It’s Official—Queens Is Now More Expensive Than Brooklyn
A new report shows the median price of rentals in Northwest Queens is now higher than in Brooklyn.
It’s getting confusing. A new report by real estate brokerage Douglas Elliman says that Queens rents surpassed those in Brooklyn for the first time in recent history. But wasn’t Brooklyn supposed to be more expensive than Manhattan? Does it now mean Queens must be more expensive than Manhattan?
The report in question states that median rents in northwest Queens—now $3,016 a month, a 14-percent yearly gain—surpassed those in Brooklyn, where the median rent is $2,968. Not to be outdone, Manhattan rents also rose by 6.6 percent over the last year to a median of $3,418.
“Renters are really swimming with sharks,” Luciane Serifovic, director of rentals at Elliman told the NY Daily News. “We don’t even have to advertise our apartments anymore. We have clients lined up waiting for vacancies.”
If that’s the case, it’s a sharp turnaround from a few months ago when landlords seemingly couldn’t give apartments away for rent, offering everything but the kitchen sink—and maybe even the kitchen sink.
Queens turbo-boosted increase in rents is due to the demand for luxury family-sized apartments. There are some truly eye-watering numbers. The demand for these type of residences in neighborhoods such as Astoria, Long Island City, Sunnyside and Woodside is so great that the median price in the area rose 60.7 percent since last year—to $4,216 a month. In contrast, median prices for studios and one-bedroom homes in Queens rose by 9 percent and 14 percent, respectively.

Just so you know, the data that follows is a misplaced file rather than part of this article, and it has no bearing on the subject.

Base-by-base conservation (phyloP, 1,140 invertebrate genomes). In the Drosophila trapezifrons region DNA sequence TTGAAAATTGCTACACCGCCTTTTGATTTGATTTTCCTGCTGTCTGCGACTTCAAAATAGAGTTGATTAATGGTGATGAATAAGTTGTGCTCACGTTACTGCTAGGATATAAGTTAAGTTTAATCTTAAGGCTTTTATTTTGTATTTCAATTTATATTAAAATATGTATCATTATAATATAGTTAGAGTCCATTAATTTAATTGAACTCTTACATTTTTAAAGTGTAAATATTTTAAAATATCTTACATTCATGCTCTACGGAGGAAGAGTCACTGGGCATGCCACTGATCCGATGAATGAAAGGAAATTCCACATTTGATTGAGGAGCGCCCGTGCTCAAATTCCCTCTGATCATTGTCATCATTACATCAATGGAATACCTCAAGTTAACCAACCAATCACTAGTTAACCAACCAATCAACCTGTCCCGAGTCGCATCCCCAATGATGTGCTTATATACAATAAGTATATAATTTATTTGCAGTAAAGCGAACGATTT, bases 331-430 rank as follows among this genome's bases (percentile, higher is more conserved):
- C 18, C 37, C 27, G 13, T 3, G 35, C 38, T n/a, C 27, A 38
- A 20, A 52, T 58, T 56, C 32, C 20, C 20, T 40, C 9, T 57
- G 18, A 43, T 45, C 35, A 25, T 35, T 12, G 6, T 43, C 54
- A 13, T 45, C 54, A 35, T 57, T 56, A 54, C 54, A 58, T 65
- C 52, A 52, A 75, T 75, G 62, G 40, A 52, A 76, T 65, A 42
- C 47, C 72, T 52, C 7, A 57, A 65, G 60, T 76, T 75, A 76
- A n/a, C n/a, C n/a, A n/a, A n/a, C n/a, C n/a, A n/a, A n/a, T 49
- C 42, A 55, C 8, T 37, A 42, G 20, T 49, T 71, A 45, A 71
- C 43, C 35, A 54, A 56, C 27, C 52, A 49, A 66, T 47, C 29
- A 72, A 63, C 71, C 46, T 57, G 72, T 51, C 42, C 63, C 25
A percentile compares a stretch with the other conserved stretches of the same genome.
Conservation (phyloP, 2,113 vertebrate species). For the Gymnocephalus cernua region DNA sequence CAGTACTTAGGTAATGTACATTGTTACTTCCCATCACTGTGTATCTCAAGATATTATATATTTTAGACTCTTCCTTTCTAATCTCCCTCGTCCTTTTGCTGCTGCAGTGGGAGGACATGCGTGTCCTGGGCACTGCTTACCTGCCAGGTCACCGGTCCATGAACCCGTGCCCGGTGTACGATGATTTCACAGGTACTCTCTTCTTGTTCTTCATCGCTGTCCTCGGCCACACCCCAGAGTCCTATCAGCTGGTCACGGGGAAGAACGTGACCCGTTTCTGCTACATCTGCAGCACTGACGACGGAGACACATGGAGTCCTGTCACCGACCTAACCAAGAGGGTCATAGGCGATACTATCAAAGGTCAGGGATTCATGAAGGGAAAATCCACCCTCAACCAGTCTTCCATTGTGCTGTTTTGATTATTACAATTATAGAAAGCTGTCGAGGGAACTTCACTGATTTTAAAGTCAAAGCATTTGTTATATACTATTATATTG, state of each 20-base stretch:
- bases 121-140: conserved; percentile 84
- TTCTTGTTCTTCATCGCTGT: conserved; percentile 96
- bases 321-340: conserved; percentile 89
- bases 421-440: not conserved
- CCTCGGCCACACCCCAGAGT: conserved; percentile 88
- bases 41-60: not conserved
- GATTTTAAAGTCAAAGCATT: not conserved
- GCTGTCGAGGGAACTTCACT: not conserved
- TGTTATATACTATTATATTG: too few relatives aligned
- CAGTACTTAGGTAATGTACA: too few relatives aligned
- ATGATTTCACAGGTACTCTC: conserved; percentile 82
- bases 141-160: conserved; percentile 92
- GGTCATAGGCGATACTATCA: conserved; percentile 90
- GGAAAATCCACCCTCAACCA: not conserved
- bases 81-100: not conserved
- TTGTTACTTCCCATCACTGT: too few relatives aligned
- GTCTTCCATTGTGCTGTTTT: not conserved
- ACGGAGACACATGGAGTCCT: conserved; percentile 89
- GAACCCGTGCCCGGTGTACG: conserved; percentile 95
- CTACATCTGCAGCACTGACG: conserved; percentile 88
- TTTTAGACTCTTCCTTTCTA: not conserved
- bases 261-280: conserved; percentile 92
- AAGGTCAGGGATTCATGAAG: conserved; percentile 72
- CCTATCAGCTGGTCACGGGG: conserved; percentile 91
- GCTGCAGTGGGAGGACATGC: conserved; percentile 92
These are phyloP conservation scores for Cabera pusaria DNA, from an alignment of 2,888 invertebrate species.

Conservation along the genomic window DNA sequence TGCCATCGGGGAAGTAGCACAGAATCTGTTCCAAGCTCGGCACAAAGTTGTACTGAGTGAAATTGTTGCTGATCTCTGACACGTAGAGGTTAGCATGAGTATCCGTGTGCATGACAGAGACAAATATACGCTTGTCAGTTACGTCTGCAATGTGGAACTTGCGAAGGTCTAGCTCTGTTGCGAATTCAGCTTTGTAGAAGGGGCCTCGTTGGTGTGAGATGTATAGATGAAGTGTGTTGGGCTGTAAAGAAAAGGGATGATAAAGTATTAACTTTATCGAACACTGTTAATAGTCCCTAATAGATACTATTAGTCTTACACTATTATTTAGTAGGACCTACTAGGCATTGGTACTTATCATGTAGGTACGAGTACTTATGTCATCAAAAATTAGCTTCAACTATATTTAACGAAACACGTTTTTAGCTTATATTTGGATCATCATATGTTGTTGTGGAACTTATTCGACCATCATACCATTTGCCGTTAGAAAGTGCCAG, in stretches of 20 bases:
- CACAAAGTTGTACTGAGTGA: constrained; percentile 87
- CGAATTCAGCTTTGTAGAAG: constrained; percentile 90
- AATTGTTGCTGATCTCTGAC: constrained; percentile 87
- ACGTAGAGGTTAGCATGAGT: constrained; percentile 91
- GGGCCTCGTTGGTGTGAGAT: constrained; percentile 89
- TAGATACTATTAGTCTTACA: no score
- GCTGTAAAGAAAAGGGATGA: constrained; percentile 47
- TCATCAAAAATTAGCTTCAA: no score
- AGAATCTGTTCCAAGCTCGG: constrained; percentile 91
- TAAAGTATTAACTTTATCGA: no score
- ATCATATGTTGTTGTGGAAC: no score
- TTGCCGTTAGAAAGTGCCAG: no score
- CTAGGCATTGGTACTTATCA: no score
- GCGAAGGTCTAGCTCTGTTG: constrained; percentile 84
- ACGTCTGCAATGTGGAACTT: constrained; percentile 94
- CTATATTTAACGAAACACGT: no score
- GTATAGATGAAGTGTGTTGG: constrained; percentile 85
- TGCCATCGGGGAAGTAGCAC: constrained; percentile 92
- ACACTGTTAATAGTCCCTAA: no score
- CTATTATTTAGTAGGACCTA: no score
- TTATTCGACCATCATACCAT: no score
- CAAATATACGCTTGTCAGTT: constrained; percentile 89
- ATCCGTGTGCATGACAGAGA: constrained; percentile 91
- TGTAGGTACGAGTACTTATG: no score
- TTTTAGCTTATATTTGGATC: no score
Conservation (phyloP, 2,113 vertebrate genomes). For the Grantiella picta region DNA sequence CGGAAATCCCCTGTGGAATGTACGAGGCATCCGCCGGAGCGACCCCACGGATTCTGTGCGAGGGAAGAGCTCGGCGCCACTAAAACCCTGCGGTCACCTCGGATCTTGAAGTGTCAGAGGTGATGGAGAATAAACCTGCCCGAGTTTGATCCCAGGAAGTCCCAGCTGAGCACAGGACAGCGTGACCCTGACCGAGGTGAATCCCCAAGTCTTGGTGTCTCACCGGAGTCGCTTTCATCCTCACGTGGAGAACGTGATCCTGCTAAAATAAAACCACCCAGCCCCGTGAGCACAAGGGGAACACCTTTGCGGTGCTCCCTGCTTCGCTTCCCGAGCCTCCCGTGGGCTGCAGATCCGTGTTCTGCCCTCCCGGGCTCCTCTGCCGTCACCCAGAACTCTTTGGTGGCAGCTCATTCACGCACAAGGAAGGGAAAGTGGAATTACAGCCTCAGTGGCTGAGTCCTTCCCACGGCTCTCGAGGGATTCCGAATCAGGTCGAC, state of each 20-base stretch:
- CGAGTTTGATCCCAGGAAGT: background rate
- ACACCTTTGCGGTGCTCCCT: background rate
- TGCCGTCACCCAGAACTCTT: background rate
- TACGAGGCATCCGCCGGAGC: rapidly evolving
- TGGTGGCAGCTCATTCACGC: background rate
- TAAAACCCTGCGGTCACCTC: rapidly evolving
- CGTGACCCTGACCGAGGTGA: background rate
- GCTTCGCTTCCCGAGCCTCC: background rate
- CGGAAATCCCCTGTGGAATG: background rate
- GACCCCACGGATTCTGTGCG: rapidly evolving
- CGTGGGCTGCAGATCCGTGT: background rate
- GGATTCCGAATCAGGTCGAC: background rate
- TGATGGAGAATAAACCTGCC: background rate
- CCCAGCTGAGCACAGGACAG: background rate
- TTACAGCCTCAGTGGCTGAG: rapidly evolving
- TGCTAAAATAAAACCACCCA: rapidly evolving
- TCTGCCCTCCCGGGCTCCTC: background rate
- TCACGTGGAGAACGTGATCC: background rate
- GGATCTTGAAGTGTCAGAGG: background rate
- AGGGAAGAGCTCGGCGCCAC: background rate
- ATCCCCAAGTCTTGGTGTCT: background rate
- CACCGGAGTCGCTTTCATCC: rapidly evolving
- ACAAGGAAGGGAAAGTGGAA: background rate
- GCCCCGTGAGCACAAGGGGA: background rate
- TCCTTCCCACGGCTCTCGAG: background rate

Whether Queens can continue its stratospheric rise depends on the availability of new apartments of which many are currently being constructed, particularly in Astoria and Long Island City where zoning restrictions are looser than in other parts of the borough. Demand has been fueled by the 7 train’s accessibility to Midtown Manhattan and Hudson Yards.
“Everyone wants to be part of Brooklyn, but I believe that customers are rediscovering Queens,” said Luciane Serifovic, Douglas Elliman’s director of rentals.
“It’s now becoming a destination for clients: There are a lot of new projects. They’re loaded with amenities. They have water views,” she added. “And Brooklyn is closer to Downtown [Manhattan] but Queens is closer to Midtown.”
While Brooklyn has generally established itself and a trendy/creative and expensive neighborhood, Queens is still in flux, re-branding and rediscovering who it is. What’s not up for dispute is the kind of buildings new residents want to live in. Forty-two percent of the borough’s January rentals were in new developments, according to the Elliman report. And according to DNAInfo, many of these buildings are skyscrapers. In the 11101 zip code, which includes Long Island City and Sunnyside, there were 100 permits for new buildings last year. While 44 permits were for buildings four stories tall and under, nearly 60 others were for taller buildings, up to 54 stories tall.
“Queens has been more erratic because we have a lot of these new development projects,” Jonathan Miller who conducted the Elliman report said. “But prices are rising.” Almost as fast as the borough’s new buildings
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